We can use such as to introduce an example or examples of something we mention. We normally use a comma before such as when we present a list of examples. Where there is just one example, we don’t need a comma:
The shop specialises in tropical fruits, such as pineapples, mangoes and papayas. (… for example, pineapples, mangoes and papayas.)
Countries such as Sweden have a long record of welcoming refugees from all over the world.
Such as is similar to like for introducing examples, but it is more formal, and is used more in writing than like:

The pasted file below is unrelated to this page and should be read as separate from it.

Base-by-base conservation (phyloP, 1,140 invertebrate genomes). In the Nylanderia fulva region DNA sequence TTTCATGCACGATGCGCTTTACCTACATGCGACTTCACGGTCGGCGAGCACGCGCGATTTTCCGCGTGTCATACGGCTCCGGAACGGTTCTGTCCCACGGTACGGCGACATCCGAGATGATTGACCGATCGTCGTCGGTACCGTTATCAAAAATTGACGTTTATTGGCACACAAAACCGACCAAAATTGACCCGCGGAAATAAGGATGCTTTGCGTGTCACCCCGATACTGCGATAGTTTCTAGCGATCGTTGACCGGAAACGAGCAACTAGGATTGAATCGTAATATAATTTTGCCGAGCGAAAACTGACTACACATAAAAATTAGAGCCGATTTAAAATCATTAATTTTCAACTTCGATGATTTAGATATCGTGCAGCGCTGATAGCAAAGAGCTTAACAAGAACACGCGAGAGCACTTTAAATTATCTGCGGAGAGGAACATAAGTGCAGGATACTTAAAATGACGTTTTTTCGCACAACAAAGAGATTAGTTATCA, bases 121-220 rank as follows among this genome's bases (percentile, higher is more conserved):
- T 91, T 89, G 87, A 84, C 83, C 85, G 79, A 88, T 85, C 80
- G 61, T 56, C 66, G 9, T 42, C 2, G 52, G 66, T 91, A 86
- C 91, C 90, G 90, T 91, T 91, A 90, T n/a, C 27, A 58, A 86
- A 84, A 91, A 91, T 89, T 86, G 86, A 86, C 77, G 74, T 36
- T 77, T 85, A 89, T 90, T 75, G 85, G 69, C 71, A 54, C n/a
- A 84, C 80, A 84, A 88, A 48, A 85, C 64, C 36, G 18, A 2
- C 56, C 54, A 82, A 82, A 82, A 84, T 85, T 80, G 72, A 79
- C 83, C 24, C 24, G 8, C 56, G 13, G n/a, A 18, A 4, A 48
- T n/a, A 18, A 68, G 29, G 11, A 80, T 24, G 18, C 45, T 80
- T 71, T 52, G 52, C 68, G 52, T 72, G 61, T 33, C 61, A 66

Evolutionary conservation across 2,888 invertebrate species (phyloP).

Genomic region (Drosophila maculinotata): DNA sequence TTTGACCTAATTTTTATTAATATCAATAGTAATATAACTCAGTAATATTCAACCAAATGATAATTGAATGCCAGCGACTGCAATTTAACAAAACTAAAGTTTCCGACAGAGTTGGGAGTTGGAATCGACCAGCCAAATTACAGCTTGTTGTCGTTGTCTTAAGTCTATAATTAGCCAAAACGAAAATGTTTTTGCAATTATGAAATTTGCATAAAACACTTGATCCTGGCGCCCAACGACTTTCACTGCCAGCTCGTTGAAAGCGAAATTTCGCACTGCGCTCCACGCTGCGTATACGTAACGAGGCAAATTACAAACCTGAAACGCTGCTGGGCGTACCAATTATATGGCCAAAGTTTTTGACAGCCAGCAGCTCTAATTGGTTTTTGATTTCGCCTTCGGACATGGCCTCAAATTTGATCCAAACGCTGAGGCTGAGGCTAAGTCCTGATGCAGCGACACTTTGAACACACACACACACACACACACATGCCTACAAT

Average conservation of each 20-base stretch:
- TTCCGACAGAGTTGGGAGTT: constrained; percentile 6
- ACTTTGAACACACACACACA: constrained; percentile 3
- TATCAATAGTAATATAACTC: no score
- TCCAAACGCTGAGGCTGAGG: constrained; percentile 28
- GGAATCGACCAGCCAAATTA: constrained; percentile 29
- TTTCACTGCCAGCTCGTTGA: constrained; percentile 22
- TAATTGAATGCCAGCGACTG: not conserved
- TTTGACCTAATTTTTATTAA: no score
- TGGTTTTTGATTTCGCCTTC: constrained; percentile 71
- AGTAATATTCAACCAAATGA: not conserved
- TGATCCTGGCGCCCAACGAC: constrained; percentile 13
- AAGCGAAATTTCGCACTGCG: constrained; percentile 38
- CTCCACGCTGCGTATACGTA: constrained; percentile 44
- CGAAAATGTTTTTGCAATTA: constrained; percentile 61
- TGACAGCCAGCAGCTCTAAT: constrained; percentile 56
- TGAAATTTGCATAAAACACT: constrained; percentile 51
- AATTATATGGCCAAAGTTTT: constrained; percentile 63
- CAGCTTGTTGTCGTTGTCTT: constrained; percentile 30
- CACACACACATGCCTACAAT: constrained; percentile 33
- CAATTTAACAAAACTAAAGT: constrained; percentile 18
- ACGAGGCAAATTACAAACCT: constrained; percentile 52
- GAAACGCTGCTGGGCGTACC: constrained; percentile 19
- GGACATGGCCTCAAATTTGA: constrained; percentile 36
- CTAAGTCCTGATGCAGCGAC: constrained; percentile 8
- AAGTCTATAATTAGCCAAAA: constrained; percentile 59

She has worked in several countries where English is spoken as a first language, such as Australia, New Zealand, Canada and so on. (or, less formal, …likeAustralia, New Zealand, Canada and so on.)
We don’t use as on its own to introduce examples:
Young kids these days seem to love 1960s rock bands, such as the Beatles, the Kinks or the Rolling Stones.
Not: … to love 1960s rock bands, as the Beatles …
We don’t use such as when we compare things:
The group from Dublin all wore green, white or gold t-shirts, like the colours of their national flag.
Not: … such as the colours of their national flag.